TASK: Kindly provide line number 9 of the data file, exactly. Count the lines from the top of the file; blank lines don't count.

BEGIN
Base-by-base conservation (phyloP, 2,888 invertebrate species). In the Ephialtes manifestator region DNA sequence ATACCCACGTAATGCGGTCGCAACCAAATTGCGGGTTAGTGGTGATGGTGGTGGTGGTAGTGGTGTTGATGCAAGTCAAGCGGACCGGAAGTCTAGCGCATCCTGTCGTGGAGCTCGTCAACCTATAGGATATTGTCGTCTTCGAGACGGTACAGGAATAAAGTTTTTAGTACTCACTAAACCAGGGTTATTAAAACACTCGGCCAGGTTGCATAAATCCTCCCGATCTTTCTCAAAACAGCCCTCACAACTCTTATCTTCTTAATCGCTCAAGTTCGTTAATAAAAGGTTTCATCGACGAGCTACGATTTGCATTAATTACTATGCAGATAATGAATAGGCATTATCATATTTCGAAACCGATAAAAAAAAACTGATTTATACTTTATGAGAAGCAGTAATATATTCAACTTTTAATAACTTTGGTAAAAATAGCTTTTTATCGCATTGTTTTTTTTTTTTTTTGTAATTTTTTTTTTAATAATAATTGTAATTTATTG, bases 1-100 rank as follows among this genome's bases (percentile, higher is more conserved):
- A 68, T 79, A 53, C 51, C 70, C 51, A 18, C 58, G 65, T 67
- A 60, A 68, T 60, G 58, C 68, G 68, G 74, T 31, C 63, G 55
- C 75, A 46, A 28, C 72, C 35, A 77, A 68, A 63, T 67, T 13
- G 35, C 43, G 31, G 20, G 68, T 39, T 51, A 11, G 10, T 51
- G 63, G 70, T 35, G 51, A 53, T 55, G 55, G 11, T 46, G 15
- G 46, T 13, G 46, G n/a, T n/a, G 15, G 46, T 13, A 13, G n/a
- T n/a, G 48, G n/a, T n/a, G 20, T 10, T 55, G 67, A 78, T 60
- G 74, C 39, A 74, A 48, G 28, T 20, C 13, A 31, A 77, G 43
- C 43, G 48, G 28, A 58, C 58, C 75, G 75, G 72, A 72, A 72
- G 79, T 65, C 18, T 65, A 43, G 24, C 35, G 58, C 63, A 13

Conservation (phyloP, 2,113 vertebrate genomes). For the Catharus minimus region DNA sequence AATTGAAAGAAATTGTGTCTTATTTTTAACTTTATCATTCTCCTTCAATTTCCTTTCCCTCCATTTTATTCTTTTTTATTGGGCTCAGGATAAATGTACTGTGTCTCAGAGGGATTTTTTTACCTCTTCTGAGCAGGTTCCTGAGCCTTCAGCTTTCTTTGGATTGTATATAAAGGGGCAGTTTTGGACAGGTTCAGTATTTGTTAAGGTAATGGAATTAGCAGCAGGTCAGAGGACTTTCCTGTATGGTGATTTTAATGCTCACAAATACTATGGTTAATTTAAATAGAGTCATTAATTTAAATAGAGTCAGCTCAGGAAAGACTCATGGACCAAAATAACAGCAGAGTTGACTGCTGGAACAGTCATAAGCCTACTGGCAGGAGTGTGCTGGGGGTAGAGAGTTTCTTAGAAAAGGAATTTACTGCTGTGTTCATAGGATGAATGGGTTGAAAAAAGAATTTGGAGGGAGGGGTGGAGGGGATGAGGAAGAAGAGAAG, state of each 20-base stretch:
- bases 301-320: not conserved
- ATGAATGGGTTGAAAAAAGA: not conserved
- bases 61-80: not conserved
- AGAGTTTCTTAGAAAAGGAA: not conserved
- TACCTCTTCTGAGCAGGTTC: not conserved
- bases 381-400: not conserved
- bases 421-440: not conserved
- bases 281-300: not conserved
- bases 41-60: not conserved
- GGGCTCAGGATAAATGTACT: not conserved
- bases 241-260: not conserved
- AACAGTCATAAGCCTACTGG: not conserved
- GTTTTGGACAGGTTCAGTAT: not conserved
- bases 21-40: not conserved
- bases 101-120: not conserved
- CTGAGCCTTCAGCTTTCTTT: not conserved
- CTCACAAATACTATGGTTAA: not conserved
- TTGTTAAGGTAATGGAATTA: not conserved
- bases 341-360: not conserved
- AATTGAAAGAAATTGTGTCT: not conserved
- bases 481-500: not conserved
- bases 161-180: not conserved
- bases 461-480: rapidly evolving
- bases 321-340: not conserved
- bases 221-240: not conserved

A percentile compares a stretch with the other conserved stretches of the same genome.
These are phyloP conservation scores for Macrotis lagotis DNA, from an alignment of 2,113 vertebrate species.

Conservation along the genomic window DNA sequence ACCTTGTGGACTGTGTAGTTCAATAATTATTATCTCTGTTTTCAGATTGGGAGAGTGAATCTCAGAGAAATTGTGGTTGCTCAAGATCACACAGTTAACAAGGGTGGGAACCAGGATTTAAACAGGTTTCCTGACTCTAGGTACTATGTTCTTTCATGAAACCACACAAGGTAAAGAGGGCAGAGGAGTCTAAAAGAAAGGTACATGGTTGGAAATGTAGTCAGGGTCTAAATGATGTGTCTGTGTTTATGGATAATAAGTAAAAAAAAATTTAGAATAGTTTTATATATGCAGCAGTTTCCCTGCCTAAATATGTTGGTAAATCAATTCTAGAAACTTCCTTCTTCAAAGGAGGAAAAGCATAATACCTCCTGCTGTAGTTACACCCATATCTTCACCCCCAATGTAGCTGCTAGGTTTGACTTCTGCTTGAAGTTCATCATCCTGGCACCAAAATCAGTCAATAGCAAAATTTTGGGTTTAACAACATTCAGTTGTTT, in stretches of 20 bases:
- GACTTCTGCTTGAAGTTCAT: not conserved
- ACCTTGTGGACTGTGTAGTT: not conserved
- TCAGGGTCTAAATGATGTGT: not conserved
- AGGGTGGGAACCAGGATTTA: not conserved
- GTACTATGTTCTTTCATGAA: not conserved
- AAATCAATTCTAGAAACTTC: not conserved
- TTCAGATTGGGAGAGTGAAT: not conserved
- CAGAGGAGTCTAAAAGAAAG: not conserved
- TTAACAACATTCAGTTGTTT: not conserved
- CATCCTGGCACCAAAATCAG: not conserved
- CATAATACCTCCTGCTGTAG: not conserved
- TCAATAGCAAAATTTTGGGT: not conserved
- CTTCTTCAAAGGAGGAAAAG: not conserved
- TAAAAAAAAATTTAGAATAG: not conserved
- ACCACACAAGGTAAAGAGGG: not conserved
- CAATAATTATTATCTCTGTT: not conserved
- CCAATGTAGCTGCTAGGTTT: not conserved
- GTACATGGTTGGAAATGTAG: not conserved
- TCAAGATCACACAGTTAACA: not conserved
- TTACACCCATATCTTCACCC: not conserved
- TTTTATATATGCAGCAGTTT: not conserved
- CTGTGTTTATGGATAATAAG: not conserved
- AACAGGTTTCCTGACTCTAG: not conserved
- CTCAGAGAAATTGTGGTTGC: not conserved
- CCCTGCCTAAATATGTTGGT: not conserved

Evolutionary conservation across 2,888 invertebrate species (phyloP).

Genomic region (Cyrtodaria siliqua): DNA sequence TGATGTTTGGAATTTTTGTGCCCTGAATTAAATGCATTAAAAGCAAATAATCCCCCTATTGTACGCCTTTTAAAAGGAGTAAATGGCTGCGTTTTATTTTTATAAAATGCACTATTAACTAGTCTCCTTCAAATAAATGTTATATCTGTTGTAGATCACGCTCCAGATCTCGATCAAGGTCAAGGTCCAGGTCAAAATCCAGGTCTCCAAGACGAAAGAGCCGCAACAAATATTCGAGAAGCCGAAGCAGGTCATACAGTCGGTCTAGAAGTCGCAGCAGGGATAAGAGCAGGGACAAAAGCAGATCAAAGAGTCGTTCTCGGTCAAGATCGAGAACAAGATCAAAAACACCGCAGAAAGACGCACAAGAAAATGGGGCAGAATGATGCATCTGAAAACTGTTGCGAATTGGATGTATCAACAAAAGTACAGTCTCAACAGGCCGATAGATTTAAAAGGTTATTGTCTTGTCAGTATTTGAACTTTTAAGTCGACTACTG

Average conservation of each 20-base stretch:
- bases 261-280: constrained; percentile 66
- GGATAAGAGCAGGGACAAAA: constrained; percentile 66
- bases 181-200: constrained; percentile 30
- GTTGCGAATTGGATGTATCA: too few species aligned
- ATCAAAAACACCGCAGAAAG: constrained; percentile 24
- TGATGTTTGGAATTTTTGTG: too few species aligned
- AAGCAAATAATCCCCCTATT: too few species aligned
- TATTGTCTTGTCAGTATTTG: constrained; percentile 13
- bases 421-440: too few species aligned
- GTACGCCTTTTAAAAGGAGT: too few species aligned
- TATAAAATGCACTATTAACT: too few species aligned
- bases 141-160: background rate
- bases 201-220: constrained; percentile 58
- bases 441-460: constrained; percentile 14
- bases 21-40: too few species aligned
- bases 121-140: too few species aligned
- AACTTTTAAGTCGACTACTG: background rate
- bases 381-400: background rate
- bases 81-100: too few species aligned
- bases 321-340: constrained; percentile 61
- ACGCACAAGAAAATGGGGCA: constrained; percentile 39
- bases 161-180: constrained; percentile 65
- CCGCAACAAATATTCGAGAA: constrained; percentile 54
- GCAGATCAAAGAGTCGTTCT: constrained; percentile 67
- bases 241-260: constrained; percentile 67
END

- G 74, C 39, A 74, A 48, G 28, T 20, C 13, A 31, A 77, G 43